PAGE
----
Encompassing the breadth of biodiversity in biomonitoring programmes has been frustrated by an inability to simultaneously identify large numbers of species accurately and in a timely fashion. Biomonitoring infers the state of an ecosystem from samples collected and identified using the best available taxonomic knowledge. The advent of DNA barcoding has now given way to the extraction of bulk DNA from mixed samples of organisms in environmental samples through the development of high-throughput sequencing (HTS). This DNA metabarcoding approach allows an unprecedented view of the true breadth and depth of biodiversity, but its adoption poses two important challenges. First, bioinformatics techniques must simultaneously perform complex analyses of large datasets and translate the results of these analyses to a range of users. Second, the insights gained from HTS need to be amalgamated with concepts such as Linnaean taxonomy and indicator species, which are less comprehensive but more intuitive. It is clear that we are moving beyond proof-of-concept studies to address the challenge of implementation of this new approach for environmental monitoring and regulation. Interpreting Darwin's ‘tangled bank’ through a DNA lens is now a reality, but the question remains: how can this information be generated and used reliably, and how does it relate to accepted norms in ecosystem study?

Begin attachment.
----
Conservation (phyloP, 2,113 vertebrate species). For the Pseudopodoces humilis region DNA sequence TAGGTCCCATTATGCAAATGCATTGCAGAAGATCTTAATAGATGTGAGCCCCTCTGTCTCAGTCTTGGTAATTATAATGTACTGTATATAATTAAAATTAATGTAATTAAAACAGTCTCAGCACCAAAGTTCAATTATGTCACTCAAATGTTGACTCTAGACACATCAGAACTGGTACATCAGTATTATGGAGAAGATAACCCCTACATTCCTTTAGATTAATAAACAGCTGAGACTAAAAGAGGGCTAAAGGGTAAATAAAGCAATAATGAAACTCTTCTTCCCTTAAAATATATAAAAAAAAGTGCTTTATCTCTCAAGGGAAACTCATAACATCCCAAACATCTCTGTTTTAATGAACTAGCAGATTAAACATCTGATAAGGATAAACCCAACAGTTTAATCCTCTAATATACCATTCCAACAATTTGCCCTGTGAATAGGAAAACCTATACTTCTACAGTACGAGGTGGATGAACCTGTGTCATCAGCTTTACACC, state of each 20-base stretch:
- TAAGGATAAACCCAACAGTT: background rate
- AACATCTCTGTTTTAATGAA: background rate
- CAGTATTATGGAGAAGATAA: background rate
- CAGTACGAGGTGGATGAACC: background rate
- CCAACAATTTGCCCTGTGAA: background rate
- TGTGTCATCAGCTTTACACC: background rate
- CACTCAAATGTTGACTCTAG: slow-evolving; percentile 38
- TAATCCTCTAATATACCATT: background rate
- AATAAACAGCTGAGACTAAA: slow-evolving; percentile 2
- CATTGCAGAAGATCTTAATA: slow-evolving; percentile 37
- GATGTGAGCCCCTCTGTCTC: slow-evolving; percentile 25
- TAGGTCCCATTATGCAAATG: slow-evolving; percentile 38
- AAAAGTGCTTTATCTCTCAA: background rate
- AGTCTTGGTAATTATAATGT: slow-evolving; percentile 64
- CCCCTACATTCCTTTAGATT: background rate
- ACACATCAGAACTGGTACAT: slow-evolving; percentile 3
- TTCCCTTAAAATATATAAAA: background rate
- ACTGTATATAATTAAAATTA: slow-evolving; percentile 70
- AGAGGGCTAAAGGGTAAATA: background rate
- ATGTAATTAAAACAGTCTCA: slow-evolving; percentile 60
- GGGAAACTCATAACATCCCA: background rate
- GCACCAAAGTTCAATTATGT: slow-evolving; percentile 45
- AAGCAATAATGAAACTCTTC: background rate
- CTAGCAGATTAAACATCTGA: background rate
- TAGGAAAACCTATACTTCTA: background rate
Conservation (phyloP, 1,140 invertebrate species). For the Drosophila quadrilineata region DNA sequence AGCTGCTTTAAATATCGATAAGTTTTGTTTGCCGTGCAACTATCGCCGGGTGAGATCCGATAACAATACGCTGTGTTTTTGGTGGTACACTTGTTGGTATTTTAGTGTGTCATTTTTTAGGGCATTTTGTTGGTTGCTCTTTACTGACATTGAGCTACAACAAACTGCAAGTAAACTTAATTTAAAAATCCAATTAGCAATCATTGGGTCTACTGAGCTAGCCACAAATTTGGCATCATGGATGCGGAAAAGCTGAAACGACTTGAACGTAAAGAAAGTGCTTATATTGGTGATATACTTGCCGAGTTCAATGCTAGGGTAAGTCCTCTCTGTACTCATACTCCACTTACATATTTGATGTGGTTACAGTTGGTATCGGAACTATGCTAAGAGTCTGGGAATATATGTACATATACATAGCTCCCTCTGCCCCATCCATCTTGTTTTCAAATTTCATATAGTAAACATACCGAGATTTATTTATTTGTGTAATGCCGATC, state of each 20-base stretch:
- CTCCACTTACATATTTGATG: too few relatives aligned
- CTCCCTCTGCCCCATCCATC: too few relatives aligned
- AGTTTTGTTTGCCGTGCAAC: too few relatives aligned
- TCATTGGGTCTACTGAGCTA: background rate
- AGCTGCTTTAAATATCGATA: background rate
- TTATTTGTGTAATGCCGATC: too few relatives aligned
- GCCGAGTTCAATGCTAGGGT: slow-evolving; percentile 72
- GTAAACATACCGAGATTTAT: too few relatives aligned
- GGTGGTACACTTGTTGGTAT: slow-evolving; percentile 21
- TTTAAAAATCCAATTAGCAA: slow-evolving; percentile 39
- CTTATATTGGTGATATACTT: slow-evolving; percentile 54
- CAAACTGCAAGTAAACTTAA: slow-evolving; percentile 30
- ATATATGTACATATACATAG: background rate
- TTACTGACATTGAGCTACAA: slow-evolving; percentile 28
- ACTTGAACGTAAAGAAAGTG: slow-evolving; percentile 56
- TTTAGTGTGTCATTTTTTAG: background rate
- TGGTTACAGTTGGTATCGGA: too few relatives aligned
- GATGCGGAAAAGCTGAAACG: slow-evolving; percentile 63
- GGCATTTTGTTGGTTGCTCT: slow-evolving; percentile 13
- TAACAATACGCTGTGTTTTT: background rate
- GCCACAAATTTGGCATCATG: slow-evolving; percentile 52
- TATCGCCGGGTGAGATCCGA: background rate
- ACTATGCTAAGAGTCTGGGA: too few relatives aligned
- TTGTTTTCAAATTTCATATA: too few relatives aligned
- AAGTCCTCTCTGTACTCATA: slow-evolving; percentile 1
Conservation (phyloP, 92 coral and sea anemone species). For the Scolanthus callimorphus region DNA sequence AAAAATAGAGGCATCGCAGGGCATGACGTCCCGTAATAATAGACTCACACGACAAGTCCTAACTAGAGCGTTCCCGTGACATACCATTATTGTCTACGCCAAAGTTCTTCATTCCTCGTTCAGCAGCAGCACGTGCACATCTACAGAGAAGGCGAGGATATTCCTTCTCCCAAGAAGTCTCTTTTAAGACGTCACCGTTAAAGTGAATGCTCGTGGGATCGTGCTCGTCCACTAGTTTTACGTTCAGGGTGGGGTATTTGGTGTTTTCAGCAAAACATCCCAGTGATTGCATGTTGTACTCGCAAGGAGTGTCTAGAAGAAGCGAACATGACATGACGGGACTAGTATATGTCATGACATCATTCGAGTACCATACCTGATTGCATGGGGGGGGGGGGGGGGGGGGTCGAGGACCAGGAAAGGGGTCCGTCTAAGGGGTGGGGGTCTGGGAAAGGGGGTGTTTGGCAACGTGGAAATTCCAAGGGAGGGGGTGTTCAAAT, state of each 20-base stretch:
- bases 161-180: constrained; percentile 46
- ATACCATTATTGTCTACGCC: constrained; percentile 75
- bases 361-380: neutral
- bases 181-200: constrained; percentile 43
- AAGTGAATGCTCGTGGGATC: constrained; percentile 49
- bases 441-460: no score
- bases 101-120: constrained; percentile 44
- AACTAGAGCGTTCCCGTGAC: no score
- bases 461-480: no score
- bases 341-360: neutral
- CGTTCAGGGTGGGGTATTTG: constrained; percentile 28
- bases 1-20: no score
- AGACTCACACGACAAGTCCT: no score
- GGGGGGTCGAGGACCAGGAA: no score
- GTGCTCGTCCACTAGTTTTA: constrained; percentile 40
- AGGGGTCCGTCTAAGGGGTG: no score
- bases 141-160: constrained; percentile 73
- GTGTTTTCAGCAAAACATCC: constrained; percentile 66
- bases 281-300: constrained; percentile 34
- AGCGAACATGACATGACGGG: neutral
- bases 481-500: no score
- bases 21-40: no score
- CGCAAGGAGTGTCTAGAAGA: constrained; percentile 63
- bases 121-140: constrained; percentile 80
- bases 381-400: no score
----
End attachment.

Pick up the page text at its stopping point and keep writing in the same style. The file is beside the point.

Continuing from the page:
This article is part of the themed issue ‘From DNA barcodes to biomes’.